2017 09 08 11.51.28DSC02790 Web 830x554 - WBP Bible Camp

WBP Bible Camp

Posted on Posted in Blog, Hiking, Matic Jelovčan, Photography

Last Week I was in Serbia. I was invited to participate with the Bible Camp, that was organized by West Balkan Partnership, that is by the Bible Societies in the Balkans. Before I commence with the Photographic Journey of the week, I’d like to thank WBP, all the organizers, Matjaž Črnivec (General Secretary of the Bible Society of Slovenia) for inviting me and to our Lord Jesus for the amazing, awe-inspiring week. You see, there used to be many conflicts between the peoples, traditions, churches and cultures in the Balkans. Wars used to be fought over small differences of opinion. And if you’re a Christian, you’ve probably heard a multitude of reasons for the supremacy of your christian tradition, and for the heretical nature of the traditions of the other denominations. I say this because this last week people there were from various countries in the Balkans (Slovenia, Croatia, Serbia, Bosnia, Macedonia, Albania, …) and from various denominations (Catholics, Evangelicals, Methodist, Orthodox, other Protestant, …) and not once was there any anger, hatred, bigotry, bitterness or any of the vices among us. Despite our different backgrounds we were indeed one in Christ.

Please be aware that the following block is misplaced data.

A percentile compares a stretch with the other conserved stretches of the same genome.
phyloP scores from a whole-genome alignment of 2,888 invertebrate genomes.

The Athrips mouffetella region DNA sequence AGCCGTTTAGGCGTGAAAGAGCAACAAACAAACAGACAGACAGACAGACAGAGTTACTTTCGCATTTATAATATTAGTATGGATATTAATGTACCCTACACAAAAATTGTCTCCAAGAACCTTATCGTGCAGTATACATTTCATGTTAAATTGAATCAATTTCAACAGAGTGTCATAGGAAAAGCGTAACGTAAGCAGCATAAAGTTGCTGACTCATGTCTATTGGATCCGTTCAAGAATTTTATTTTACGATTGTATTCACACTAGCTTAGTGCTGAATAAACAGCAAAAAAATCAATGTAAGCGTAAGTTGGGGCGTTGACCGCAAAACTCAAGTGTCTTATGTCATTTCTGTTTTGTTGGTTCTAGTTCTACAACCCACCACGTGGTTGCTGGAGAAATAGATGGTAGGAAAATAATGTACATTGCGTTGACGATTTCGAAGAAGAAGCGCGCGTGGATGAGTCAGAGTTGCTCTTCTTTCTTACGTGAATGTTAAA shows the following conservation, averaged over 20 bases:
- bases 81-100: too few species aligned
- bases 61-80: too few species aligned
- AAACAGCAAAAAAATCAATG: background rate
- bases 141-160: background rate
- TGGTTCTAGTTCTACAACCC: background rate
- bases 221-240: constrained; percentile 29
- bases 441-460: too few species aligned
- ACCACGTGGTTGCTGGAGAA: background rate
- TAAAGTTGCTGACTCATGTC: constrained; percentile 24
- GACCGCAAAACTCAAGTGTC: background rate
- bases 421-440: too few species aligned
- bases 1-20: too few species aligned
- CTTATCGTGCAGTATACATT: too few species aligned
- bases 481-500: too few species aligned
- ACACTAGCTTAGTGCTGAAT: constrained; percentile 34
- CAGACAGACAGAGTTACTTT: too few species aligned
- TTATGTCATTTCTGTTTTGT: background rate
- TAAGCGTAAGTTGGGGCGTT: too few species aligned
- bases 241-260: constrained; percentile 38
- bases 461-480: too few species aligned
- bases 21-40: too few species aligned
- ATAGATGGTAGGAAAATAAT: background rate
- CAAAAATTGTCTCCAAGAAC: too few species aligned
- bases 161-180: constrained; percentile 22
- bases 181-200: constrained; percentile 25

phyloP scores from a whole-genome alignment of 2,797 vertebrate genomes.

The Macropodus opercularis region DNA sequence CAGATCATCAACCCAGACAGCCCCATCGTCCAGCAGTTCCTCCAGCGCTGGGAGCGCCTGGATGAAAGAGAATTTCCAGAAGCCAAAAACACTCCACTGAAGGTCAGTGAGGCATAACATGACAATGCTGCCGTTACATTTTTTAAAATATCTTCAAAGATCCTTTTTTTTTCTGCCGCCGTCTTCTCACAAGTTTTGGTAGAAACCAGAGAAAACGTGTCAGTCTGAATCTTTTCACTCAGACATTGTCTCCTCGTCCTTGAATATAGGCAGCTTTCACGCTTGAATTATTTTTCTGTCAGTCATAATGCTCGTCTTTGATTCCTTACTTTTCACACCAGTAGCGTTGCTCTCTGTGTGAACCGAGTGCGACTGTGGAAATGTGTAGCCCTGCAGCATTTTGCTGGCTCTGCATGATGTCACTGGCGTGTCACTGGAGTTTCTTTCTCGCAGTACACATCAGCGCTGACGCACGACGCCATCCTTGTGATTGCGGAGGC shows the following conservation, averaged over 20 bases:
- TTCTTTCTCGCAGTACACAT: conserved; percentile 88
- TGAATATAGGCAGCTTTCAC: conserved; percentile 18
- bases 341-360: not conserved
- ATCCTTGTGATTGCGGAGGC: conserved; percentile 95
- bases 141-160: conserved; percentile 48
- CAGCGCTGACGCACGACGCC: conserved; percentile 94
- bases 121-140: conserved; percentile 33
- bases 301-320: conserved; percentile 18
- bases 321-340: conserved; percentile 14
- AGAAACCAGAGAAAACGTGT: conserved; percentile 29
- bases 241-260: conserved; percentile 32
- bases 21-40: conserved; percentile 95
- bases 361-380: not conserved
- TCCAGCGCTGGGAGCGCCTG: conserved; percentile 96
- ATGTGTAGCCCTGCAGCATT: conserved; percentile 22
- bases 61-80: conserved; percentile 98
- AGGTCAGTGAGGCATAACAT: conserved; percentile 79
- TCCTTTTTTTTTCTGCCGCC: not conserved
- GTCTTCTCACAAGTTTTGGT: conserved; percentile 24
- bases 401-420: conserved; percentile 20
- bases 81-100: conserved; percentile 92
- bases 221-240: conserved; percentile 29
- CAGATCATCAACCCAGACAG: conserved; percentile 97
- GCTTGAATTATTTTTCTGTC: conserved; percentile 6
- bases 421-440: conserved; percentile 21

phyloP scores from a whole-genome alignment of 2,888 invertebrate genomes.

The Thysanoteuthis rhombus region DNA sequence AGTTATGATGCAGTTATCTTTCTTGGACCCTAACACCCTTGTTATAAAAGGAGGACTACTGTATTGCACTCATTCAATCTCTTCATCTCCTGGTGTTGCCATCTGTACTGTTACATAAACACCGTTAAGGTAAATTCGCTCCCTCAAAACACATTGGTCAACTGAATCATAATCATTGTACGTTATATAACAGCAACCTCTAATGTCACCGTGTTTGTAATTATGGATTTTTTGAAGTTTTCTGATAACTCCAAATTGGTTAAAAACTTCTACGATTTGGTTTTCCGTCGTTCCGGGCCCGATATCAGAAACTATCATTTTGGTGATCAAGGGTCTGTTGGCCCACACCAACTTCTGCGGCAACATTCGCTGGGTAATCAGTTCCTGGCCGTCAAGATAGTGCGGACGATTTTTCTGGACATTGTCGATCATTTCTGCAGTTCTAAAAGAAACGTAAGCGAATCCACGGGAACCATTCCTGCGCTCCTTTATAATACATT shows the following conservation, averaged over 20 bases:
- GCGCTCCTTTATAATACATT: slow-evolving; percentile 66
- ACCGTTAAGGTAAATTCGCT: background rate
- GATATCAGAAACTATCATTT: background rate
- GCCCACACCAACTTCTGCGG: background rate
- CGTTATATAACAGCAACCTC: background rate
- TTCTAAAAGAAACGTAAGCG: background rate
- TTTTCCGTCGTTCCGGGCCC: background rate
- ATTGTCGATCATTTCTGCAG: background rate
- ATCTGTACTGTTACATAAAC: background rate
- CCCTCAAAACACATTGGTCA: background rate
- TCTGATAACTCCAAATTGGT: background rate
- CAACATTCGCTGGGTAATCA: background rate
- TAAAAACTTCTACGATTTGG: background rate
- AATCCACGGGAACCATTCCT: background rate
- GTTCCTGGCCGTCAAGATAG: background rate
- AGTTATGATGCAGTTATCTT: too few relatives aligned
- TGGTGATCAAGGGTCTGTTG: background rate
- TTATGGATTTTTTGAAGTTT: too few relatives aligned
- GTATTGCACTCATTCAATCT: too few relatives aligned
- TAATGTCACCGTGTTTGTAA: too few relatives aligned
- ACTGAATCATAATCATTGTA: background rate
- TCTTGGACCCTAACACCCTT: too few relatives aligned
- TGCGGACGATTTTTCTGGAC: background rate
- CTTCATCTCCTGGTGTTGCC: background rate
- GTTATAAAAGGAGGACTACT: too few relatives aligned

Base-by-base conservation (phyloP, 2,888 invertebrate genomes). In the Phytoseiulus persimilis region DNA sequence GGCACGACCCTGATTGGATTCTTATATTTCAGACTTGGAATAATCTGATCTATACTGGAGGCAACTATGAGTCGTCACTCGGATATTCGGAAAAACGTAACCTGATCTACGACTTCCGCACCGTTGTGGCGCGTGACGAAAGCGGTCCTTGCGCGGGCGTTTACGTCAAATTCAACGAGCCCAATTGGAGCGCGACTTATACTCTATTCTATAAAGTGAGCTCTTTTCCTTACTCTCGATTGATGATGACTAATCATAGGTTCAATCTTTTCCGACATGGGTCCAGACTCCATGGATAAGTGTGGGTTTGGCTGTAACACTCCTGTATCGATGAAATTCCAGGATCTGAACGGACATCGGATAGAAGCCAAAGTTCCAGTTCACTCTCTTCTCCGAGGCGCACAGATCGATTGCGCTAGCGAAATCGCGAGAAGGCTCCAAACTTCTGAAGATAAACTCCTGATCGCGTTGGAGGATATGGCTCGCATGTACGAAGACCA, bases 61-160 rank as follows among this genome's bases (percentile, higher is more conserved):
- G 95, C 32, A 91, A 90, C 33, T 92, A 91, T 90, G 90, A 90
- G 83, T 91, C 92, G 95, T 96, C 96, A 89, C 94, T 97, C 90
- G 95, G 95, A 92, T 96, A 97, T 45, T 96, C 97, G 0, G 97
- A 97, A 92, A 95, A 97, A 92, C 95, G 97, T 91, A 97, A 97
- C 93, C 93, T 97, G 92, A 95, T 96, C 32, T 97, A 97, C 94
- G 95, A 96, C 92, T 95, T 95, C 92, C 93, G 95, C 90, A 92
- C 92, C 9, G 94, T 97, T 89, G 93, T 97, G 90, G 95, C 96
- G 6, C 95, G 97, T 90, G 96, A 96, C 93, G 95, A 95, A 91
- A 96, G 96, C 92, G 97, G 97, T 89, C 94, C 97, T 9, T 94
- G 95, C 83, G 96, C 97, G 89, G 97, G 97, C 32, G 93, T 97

By saying this I don’t mean, that there were no discussions on the differences, because there were. But they were always framed around trying to understand, not around trying to impose. So let me give an example. With the guys from the Orthodox tradition we were talking about the Holy Communion. It was quite interesting when they asked the question of what do we, protestants believe on the topic of whether Christ is there in the bread and wine is spiritually blood, as their (and Catholic) tradition teaches in their doctrine of transubstantiation. I’ve encountered these kinds of questions before and I think it’s a wrong question. So I did not answer the question in the typical protestant way (since most protestants don’t believe in the doctrine of transubstantiation), but rather in a different way. The way that the question is framed it looks on the collective organization instead of on individuals and I believe that by looking at a group-think one denies individual responsibility and individual faith. And so the answer I gave was something in the lines of this: “it’s not about what protestants believe. I know it’s important to you but my question to you is, how does God see your faith in acting in accordance with what you believe and the power of the sacred in that act? Or better yet, what is the object of your faith? Is it Jesus or is it a thing (bread, wine)? If you then take the bread and wine with the object of your faith being Jesus, not the act or the material substance on its own, what’s the big deal? Is it acting in faith or is it the ritual, in this case, what is more important? Since there is, to my knowledge, no moral difference between the two ways of acting in faith, I see no problem with either way, granted the object of your faith is Jesus. ”